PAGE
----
The most popular white water-rafting river in the West, the American tumbles through the Gold Country, an inviting jumble of churning rapids, deep pools and tumbling cascades. While its rich riparian ecosystem long supported Native American tribes, the next wave of humans—the legendary ‘49ers—saw the waterway as means to their fortune, panning for gold in the river silt and blasting banks with hydraulic spouts, hoping to reveal veins of the precious metal. While remnants of old mining equipment still poke up in or near the river, the rush for gold has mostly been replaced by the rush for adrenaline. Each of the American’s three forks serve up their own style of watery fun, and outfitters offer everything from family-friendly half-day floats to white-knuckle multi-day adventures.
Which fork works for you? The most popular is the South Fork, with Class II-III rapids that are perfect for families and first-time rafters. The lower segments of the North and Middle Forks offer easy Class II rapids—a great place to try out white water canoeing or kayaking. But it’s a whole other story upriver, with upper segments of both forks boasting Class IV-V rapids with names like Bogus Thunder and Texas Chainsaw Mama.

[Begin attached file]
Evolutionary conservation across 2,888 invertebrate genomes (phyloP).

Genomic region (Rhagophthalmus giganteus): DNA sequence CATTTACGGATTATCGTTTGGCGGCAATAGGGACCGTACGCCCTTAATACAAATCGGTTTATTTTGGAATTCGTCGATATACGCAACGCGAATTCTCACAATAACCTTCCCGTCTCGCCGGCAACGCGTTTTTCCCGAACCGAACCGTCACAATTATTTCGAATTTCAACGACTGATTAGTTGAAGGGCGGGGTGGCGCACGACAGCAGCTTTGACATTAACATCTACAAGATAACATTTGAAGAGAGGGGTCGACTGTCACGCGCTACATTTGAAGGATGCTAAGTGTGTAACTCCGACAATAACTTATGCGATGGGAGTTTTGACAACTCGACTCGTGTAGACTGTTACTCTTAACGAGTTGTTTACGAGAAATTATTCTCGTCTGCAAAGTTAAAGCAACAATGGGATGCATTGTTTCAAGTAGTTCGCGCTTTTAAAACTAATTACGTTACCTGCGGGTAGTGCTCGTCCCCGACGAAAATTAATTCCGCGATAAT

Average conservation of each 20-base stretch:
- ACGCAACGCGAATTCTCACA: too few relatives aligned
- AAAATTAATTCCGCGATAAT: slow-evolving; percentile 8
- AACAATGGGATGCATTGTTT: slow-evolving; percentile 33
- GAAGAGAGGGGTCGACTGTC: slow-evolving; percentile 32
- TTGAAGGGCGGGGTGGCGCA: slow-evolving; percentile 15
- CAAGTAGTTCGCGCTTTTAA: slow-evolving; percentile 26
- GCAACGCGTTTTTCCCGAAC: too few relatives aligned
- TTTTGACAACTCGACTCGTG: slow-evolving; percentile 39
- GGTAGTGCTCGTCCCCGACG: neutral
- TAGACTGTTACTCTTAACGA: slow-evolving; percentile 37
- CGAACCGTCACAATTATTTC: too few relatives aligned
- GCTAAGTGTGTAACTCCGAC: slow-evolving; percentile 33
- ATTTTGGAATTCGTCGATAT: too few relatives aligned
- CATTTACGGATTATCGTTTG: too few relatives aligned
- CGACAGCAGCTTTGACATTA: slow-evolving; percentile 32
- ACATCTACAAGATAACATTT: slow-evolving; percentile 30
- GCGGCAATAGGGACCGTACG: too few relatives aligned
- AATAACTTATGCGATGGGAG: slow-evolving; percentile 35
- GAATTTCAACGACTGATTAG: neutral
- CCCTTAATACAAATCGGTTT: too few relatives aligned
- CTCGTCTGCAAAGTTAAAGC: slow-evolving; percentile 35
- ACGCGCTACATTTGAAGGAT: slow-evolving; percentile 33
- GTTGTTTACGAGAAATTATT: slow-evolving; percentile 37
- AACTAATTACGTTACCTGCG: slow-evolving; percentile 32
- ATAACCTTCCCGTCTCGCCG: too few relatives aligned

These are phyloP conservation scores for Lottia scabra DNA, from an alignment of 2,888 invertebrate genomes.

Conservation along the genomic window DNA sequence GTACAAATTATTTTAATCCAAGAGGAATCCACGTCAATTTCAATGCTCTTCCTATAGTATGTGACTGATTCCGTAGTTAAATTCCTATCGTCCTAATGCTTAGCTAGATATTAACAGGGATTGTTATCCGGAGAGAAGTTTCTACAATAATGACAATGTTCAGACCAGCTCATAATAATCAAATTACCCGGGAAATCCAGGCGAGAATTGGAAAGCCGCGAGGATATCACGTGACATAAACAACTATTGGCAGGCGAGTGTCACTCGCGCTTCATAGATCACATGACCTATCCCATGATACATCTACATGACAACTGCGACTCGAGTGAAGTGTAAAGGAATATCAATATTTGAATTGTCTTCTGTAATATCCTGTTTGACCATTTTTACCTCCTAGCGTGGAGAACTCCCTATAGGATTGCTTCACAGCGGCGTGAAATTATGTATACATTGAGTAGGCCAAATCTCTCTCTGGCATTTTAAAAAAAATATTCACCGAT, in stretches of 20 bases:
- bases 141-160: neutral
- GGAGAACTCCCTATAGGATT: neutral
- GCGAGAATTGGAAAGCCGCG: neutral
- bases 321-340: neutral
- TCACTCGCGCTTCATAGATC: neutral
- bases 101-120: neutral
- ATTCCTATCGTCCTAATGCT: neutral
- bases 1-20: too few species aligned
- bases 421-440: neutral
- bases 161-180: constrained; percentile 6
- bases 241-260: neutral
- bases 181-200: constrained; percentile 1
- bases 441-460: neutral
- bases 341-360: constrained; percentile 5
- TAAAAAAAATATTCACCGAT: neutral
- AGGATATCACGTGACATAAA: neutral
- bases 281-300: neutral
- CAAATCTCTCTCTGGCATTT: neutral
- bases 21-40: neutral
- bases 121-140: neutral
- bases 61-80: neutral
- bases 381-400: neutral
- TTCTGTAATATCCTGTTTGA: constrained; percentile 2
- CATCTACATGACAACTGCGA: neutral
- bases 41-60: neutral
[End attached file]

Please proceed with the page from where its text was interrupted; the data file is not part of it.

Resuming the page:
"There is nothing quite like spending the night alongside the river, trout rising on the surface of the silvery water as evening falls and a frieze of stars paints the night sky."
While day trips are always a blast—especially on hot summer days when good-natured water fights between rafters break out with inviting frequency—there is nothing quite like spending the night alongside the river, trout rising to the surface of the silvery water as evening falls and a frieze of stars paints the night sky. Some outfitters go all out to create unique getaways; O.A.R.S. offers craft beer-tastings on some of its overnight trips.
Bumping up against the west side of the Sierra Nevada Range, on California’s eastern side, the Sierra foothills that make up the Gold Country are California classics.
Discovery of gold in 1848 sparked the largest mass migration in U.S. history, with more than 300,000 pioneers heading west.
Here, the state’s past, present and future merge into one unforgettable destination. Pan for gold like a pioneer, bike through meadow and oak countryside and raft a rapid filled river, then explore historic towns with Old West architecture and a new generation of pioneers, opening up outstanding wineries, farm to table restaurants, inviting shops and charming B&Bs.
Pluck a bit of gold from a riverbed scoured by the original ’49ers. Descend deep into the earth to check out unusual rock formations. Get your heart racing with a ride down whitewater rapids. For...
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Columbia State Historic Park presents the Gold Rush in living, breathing color. Costumed docents do more than lead tours of this carefully preserved Mother Lode town; they actually live and work here in a variety of period-appropriate shops and...